12. If at First You Don't Succeed, Forget it
March 18, 1969
"If At First You Don't Succeed, Forget It" with Merv Griffin. Cauliflower McPugg guest stars on the Merv Griffin Show and Willie Lump-Lump makes trouble in the audience.
The Best Thing to Get Out of Marriage Is to Get Out of Marriage
11. The Best Thing to Get Out of Marriage Is to Get Out of Marriage
January 14, 1969
"The Best Thing to Get Out of Marriage Is to Get Out of Marriage" with Audrey Meadows. Includes Red's treasured recitation of the Pledge of Allegiance. Columbia later issued his performance on a 45-rpm single and it cracked the Billboard Top 50.
He Who Steals My Robot Steals Trash
10. He Who Steals My Robot Steals Trash
September 24, 1968
"He Who Steals My Robot Steals Trash" with Boris Karloff, Vincent Price, and Ed Sullivan. Red plays country bumpkin Clem Kadiddlehopper who gets mixed up in the work of mad scientists Dr. Nelson, Sr. (Karloff) and Dr. Nelson, Jr. (Price).
The Revenge of Prudence Pennyfeather or Wide Saddles in the Old Corral
9. The Revenge of Prudence Pennyfeather or Wide Saddles in the Old Corral
October 15, 1968
"The Revenge of Prudence Pennyfeather or Wide Saddles in the Old Corral" with Martha Raye. Raye plays Prudence Pennyfeather looking to invest her scads of money and Sheriff Deadeye is suddenly in love. Crack-ups ensue in the Cactus Gulch Saloon!
Life, Liberty and the Pursuit of George Appleby
8. Life, Liberty and the Pursuit of George Appleby
March 12, 1968
"Life, Liberty and the Pursuit of George Appleby" with Mike Connors and Tom Jones. Appleby (Skelton) gets a visit from his old friend and fraternity brother Henry Pringle (Connors), only to find out Henry may be trying to run off with his wife.
Red's Relatives
7. Red's Relatives
November 21, 1967
"Red's Relatives" with Polly Bergen and Pat Carroll. See Red's most famous characters as they come to the reading of the will and last testament of their grandfather Methuselah Skelton - Bolivar Shagnasty, Cauliflower McPugg, and Willie Lump-Lump.
A Spy is Peeping Tom on Salary
6. A Spy is Peeping Tom on Salary
October 10, 1976
"A Spy Is A Peeping Tom On Salary" with Fernando Lamas and The 5th Dimension. George Appleby (Skelton) is on vacation with wife Clara in Hong Kong, where they accidentally get wrapped with Master Spy Harry Sneak (Lamas) and his secret assignment.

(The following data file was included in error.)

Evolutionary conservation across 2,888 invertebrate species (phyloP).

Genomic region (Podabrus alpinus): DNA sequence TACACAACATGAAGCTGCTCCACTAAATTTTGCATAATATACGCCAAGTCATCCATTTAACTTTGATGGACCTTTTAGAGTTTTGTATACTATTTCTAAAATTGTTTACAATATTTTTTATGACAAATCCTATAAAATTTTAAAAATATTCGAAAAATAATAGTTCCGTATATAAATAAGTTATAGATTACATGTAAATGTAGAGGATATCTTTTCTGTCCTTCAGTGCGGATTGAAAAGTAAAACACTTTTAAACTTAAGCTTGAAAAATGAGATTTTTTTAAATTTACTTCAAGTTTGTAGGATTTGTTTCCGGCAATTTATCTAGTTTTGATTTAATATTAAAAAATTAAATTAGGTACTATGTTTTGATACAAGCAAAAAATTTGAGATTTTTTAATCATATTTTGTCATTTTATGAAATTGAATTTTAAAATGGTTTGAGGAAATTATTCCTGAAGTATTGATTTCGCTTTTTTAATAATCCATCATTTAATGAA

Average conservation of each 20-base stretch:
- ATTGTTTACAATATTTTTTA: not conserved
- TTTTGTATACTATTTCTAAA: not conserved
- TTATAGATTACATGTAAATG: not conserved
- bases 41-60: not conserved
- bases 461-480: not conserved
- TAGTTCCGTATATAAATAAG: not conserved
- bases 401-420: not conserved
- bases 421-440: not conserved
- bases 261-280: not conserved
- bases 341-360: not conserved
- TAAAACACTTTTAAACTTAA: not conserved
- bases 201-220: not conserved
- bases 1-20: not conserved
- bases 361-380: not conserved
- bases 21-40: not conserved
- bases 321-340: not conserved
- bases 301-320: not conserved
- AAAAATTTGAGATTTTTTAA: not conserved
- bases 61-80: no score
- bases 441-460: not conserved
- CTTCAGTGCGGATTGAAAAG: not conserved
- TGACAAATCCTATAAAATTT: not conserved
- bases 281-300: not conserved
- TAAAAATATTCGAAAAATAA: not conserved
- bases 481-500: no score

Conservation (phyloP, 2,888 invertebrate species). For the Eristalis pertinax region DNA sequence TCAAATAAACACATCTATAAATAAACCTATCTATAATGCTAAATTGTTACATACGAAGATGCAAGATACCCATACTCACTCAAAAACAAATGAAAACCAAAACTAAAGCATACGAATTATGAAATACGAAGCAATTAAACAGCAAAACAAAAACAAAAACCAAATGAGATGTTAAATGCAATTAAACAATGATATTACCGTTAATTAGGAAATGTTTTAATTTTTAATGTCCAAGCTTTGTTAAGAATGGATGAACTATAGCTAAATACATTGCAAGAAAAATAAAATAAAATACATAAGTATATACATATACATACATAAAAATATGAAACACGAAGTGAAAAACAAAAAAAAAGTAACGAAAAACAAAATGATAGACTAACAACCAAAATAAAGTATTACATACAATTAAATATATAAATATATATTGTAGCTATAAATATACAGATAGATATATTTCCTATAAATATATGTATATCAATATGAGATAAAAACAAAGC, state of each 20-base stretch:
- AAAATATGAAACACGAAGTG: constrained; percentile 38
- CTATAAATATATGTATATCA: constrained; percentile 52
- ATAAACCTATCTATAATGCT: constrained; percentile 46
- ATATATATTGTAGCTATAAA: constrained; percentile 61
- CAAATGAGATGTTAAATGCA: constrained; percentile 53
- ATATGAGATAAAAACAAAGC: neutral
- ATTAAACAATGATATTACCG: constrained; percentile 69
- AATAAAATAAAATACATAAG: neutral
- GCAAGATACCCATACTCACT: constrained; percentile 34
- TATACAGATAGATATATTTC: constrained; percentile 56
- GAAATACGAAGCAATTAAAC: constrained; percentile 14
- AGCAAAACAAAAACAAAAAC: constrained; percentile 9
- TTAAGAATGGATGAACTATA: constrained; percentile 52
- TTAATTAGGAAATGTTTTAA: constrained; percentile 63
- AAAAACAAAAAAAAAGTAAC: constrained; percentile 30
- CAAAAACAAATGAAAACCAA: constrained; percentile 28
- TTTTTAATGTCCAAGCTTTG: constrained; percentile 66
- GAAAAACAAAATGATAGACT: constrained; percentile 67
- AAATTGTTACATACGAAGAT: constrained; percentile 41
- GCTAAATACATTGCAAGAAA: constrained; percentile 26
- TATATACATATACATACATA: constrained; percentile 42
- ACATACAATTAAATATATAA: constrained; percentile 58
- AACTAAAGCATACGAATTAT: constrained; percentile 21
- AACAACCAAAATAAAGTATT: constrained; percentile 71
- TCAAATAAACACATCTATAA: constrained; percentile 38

Hippy Days Are Here Again
5. Hippy Days Are Here Again
October 31, 1967
Hippy Days Are Here Again with Jackie Coogan, Tim Conway, Nancy Ames. The lovable hobo of Freddie The Freeloader finds himself at a Hippy Love In with Cherry Sweet Face (Conway) and the High Priestess of Purity, Hands Off Hanna (Ames)
Yo Ho Ho and a Bottle Of Dumb
4. Yo Ho Ho and a Bottle Of Dumb
February 14, 1967
"Yo Ho Ho and a Bottle of Dumb" with George Gobel. Red and George crack up on the seven seas as Forsooth (Skelton), a poor but stupid shipbuilder's apprentice, and Christopher Columbus (Gobel). The true story of how America was really discovered!
Eenie Meenie Minee Schmo
3. Eenie Meenie Minee Schmo
September 20, 1966
"Eenie Meenie Minee Schmo" with Mickey Rooney and Simon & Garfunkel. Red plays the fan favorite Tennessee hick Clem Kadiddlehopper who also happens to be the "Swami of Las Vegas" in this episode and "Mickey The Loser" can't catch a break
The Red Skelton Scrapbook
2. The Red Skelton Scrapbook
March 1, 1966
"The Red Skelton Scrapbook" with John Wayne. Red attempts ballet, hilarious One Minute Dramas, the famous Dunking Donuts bit, and Willie Lump-Lump goes topsy turvy in this annual event.
When Nut Hood Was In Flower
1. When Nut Hood Was In Flower
January 4, 1966
"When Nuthood Was In Flower" starring Forsooth (Skelton), an apprentice at Ye Olde Pain & Torture Shoppe, and Nogood (Milton Berle), the playboy son back from college. Milton can't keep his lines straight and Red has trouble keeping a straight face!
  • Premiere Date
    January 4, 1966
  • IMDB Rating
    8.1  (1,367)